In step three of the McDonnell Douglas analysis, the burden returns to Steve to show that the defendant's "stated reason for [the adverse employment action] was in fact pretext." McDonnell Douglas, 411 U.S. at 804. Steve shows that Defendants' reasons are pretext under the first method identified in Fuentes.*fn11 Steve has produced "sufficient evidence from which a factfinder could reasonably conclude that an illegitimate factor more likely than not was a motivating cause of the adverse employment decision." Fuentes, 32 F.3d at 765. In Steve's declaration, he describes circumstances from which a reasonably jury could conclude that race was a motivating cause of his lease and employment termination. A factfinder must first believe that some or all of the comments were made. The EEOC charge declared to by Steve describing the conversations is sufficient evidence for this motion.*fn12 (Defs.' Mem. Supp. Summ. J. Ex. 27.) Next, a factfinder would have to agree with Steve's interpretation that the managers' disapproval related to the races of the couple. Defendants argue that the comments could relate to disapproval of displays of affection generally in the building lobby. However, there is no evidence in the record that intraracial displays of affection was met with similar concern from management. The meaning of statements such as "it didn't look right" is ambiguous and is a matter that must be left to a jury to determine. Finally, a factfinder would have to infer that there was a causal nexus between the speakers' disapproval of Steve's son's interracial relationship and the St. James's decision to terminate Steve's lease. That the comments were made by management personnel and in close temporal proximity to the termination of Steve's lease supports such an inference. See Ezold v. Wolf, Block, Schorr & Solis-Cohen, 983 F.2d 509, 545 (3d Cir. 1992) ("Stray remarks by non-decisionmakers or by decisionmakers unrelated to the decision process are rarely given great weight, particularly if they were made temporally remote from the date of decision.").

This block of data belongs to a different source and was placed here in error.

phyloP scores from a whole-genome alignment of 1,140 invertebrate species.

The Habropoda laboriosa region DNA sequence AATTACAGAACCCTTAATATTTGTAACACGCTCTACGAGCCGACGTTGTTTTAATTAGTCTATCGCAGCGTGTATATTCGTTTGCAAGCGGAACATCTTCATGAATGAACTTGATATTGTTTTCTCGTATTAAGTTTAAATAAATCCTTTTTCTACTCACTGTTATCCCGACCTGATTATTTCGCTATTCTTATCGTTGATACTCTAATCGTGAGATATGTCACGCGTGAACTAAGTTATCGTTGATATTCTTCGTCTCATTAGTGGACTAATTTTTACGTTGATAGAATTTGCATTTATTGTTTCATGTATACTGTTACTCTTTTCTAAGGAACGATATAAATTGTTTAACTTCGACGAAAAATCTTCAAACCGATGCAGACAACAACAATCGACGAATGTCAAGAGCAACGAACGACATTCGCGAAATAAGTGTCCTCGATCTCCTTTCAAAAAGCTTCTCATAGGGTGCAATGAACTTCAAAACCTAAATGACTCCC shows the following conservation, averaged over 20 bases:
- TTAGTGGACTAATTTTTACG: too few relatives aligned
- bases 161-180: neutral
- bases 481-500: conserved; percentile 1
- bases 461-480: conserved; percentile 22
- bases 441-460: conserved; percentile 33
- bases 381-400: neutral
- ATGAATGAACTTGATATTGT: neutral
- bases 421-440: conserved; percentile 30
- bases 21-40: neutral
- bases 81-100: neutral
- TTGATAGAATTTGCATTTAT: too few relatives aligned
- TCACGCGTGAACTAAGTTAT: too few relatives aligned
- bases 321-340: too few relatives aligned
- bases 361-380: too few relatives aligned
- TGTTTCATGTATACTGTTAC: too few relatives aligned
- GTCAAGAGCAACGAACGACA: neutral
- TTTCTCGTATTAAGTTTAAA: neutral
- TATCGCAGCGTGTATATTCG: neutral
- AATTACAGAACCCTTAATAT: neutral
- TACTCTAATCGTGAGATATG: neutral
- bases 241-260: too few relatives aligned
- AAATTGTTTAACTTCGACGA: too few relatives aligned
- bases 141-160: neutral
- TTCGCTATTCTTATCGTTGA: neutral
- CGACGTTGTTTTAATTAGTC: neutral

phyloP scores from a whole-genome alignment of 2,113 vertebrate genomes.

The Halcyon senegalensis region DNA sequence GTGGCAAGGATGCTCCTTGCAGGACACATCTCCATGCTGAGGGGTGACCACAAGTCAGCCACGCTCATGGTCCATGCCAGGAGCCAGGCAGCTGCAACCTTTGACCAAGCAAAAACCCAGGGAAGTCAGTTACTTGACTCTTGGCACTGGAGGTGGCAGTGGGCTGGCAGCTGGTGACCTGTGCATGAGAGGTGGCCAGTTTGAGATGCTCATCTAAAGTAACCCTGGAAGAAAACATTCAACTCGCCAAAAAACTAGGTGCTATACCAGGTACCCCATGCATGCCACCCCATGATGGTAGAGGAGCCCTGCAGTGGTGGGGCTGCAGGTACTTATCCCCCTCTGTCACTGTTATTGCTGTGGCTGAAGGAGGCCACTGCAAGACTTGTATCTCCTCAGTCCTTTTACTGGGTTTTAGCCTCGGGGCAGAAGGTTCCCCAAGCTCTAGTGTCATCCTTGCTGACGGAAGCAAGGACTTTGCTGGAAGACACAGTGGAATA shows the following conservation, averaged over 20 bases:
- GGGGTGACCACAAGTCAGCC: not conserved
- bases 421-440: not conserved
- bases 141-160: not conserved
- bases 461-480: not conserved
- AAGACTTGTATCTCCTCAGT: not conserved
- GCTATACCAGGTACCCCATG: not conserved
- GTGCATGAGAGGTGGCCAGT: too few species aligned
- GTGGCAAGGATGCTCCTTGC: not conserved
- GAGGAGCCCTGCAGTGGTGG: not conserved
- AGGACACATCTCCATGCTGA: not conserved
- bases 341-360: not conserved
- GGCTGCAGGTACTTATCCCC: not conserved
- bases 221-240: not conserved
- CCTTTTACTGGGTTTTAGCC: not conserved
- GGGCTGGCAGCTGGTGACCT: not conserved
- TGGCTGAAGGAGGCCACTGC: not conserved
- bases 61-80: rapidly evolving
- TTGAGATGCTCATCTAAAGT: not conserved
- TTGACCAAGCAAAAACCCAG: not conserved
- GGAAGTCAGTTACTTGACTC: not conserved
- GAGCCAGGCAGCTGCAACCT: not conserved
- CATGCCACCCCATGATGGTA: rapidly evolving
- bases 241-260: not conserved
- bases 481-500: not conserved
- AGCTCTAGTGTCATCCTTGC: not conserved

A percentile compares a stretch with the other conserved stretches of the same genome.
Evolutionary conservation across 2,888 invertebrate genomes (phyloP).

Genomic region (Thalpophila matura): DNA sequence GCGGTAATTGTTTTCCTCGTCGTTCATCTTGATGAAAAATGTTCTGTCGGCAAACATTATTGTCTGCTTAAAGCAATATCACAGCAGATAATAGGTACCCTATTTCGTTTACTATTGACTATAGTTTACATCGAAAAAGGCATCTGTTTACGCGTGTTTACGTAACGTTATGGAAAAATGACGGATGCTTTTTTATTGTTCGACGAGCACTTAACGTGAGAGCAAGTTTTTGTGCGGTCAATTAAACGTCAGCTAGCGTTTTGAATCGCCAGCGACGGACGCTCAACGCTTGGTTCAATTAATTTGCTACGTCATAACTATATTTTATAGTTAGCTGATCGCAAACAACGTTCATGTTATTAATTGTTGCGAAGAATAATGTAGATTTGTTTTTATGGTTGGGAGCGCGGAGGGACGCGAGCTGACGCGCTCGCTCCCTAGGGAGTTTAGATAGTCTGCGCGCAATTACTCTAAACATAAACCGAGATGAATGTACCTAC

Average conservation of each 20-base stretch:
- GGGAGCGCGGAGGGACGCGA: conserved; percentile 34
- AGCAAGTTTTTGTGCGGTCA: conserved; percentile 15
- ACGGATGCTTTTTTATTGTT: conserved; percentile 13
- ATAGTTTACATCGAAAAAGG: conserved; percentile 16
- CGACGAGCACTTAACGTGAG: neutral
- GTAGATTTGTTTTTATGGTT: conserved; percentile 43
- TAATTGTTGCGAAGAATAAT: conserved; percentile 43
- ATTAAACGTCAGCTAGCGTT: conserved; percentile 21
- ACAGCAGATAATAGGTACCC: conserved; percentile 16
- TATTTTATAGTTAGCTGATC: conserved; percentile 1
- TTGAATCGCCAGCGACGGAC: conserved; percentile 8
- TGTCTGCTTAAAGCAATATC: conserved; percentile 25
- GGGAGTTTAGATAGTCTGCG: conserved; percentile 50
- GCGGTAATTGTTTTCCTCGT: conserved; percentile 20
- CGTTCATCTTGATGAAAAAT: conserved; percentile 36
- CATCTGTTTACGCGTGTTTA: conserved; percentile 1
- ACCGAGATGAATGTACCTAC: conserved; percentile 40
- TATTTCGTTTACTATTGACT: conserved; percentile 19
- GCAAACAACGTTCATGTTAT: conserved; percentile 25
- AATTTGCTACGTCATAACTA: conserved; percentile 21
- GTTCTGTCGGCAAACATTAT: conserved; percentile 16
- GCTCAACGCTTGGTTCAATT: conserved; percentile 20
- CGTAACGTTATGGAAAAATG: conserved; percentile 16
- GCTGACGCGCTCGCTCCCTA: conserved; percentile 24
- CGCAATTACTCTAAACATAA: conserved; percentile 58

2. Steve Young Fails to Establish a Title VII Hostile Work Environment Claim
A plaintiff alleging that his employer negligently maintained a hostile work environment must prove that: (1) he suffered intentional discrimination because of his race; (2) the discrimination was severe or pervasive; (3) the discrimination detrimentally affected him; (4) the discrimination would detrimentally affect a reasonable person of the same race; and (5) there is a basis for employer liability. See Andreoli, 482 F.3d at 643; Jensen, 435 F.3d at 449.
Steve fails to show three of the five prongs of a hostile work environment. For the reasons discussed in the McDonnell Douglas analysis, I will assume that Steve shows the first prong of intentional race discrimination. Steve also meets the fifth prong of establishing a basis for employer liability because a plaintiff can demonstrate liability by showing that supervisors created the hostile work environment. See Jensen, 435 F.3d at 452. However, even if the comments were taken to be racially offensive, three ambiguous verbal remarks to Steve about his son's girlfriend do not rise to the level of severe or pervasive racial harassment. There is no evidence that Steve suffered "retaliatory harassment severe or pervasive enough to 'alter the conditions of [his] employment and create an abusive working environment.'" Jensen, 435 F.3d at 451 (quoting Meritor Sav. Bank, FSB v. Vinson, 477 U.S. 57, 67 (1986)). Therefore, I will grant Defendants' motion for summary judgment on Count III as to Steve's claim.
C. Ezekiel Young's Title VII, PHRA, and § 1981 Claims
Ezekiel's Title VII claims are confined to the scope of the complaints he asserted in his EEOC charge.*fn13 In his charge, Ezekiel claimed that Defendants racially discriminated in his terms and conditions of employment by declaring: (1) African American employees were denied parking spaces, access to the office bathroom, and the use of bottled water; (2) Defendants only required African American employees to punch in using a time clock; and (3) Ezekiel was improperly warned (a) for failing to punch out on the time clock and (b) for playing Solitaire on the company computer. (Defs.' Mem. Supp. Summ. J. Ex. 37.) In his pleadings, Ezekiel elaborates on the presence of discriminatory conditions by further alleging that (1) he overheard managers saying that they could increase company profits by replacing African American employees with Caucasians (Sec. Am. Compl. ¶¶ 92-93); (2) African American employees were prohibited from using the water fountain (id. ¶¶ 54-56); (3) African American employees were denied access to company-supplied snacks (id. ¶¶ 81-82); (4) African American employees were prohibited from taking breaks on the loading dock, where Caucasian employees took breaks (id. ¶¶ 78-80); and (5) African American employees were segregated from Caucasian employees at the 2006 company Christmas party (id. ¶¶ 76-77).